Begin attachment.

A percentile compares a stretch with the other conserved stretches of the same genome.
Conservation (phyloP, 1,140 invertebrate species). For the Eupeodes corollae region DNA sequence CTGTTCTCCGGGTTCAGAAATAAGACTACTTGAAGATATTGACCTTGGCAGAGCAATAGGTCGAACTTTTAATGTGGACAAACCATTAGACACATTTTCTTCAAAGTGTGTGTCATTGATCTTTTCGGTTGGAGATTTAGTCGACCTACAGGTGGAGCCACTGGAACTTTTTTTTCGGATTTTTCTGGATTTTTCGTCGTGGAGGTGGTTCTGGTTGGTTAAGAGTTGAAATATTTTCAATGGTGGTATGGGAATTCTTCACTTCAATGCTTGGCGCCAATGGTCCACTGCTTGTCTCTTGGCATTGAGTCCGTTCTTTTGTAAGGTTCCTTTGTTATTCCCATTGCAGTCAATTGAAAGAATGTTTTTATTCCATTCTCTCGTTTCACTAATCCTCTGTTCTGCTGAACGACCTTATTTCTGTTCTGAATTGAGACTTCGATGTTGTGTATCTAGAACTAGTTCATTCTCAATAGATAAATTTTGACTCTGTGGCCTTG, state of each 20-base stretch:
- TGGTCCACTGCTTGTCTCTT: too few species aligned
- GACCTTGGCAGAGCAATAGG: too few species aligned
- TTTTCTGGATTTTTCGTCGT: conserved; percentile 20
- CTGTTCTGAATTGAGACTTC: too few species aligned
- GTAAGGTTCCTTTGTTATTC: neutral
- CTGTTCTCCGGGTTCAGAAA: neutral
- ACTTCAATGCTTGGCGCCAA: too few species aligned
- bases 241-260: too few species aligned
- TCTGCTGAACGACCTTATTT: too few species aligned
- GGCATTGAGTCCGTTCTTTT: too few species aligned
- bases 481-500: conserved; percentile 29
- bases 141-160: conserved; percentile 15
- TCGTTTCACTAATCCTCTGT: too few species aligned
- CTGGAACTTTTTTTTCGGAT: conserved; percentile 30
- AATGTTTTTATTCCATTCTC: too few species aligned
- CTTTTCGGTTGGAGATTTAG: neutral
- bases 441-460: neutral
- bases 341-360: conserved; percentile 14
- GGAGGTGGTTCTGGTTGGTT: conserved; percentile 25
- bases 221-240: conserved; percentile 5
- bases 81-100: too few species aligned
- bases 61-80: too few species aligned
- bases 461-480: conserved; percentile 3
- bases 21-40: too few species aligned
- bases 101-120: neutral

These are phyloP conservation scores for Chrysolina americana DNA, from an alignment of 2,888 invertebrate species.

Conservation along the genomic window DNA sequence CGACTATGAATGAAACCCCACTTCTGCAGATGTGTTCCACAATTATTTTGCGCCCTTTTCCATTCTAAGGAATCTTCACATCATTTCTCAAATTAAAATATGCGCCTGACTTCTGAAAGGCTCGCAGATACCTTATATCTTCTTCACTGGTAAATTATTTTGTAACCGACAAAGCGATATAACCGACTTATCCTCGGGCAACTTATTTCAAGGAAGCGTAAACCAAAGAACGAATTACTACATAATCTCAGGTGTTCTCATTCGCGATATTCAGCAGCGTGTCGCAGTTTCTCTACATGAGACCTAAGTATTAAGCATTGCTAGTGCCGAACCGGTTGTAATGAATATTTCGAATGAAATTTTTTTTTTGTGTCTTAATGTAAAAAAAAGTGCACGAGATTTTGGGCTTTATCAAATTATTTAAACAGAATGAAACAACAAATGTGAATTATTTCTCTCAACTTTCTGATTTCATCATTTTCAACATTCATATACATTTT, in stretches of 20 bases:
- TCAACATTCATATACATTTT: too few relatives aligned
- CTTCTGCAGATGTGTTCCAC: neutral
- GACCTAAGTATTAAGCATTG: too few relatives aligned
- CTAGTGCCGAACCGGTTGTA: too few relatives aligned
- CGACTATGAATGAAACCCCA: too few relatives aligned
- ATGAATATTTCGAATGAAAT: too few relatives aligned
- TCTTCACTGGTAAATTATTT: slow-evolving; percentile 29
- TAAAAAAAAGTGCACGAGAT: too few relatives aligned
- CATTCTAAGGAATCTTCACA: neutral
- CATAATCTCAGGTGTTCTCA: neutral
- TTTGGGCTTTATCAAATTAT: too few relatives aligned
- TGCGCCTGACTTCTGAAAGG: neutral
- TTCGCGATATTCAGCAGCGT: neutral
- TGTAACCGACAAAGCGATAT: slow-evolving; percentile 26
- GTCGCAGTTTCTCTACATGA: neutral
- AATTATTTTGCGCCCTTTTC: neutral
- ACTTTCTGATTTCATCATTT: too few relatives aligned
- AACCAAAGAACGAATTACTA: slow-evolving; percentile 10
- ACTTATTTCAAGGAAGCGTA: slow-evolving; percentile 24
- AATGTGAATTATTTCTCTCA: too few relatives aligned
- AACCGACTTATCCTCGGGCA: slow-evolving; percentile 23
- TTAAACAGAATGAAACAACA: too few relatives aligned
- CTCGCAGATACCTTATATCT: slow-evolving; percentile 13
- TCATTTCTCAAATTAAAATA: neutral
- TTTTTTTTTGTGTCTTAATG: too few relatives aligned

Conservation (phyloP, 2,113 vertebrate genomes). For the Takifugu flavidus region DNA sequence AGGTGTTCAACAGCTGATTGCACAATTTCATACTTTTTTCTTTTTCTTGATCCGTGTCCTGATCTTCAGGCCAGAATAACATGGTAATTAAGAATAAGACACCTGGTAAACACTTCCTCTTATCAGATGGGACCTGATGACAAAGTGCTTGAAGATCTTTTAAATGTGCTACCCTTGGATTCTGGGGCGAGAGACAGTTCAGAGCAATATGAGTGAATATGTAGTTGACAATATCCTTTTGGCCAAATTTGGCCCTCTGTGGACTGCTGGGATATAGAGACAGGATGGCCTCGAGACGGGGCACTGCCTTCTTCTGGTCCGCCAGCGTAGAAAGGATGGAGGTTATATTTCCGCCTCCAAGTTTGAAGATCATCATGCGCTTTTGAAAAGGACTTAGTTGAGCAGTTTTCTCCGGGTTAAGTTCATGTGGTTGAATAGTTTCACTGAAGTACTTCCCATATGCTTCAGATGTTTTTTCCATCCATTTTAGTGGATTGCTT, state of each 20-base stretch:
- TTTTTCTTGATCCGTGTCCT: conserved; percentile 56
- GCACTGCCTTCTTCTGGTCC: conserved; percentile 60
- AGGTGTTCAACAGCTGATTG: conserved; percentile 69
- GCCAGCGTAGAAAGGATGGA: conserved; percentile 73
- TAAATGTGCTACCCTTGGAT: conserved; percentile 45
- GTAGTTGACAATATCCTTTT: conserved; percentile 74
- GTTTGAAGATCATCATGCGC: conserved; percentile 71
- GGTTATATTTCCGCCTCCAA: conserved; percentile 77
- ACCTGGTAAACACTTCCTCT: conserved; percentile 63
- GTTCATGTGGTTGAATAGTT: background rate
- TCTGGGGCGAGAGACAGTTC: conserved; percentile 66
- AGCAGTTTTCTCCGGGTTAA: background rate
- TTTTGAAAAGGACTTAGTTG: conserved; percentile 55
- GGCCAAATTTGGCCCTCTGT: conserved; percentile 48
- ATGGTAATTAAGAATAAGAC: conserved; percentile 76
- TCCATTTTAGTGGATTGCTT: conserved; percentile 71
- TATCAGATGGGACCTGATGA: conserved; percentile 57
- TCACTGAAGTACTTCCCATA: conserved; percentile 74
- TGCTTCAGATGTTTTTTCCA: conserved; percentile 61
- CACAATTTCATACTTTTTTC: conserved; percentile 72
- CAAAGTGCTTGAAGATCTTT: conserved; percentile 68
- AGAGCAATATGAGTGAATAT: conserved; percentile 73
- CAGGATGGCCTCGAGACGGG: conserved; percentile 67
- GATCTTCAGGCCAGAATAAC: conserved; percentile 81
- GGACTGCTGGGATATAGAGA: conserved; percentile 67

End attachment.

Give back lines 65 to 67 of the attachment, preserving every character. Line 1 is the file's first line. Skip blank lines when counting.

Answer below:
- GTTCATGTGGTTGAATAGTT: background rate
- TCTGGGGCGAGAGACAGTTC: conserved; percentile 66
- AGCAGTTTTCTCCGGGTTAA: background rate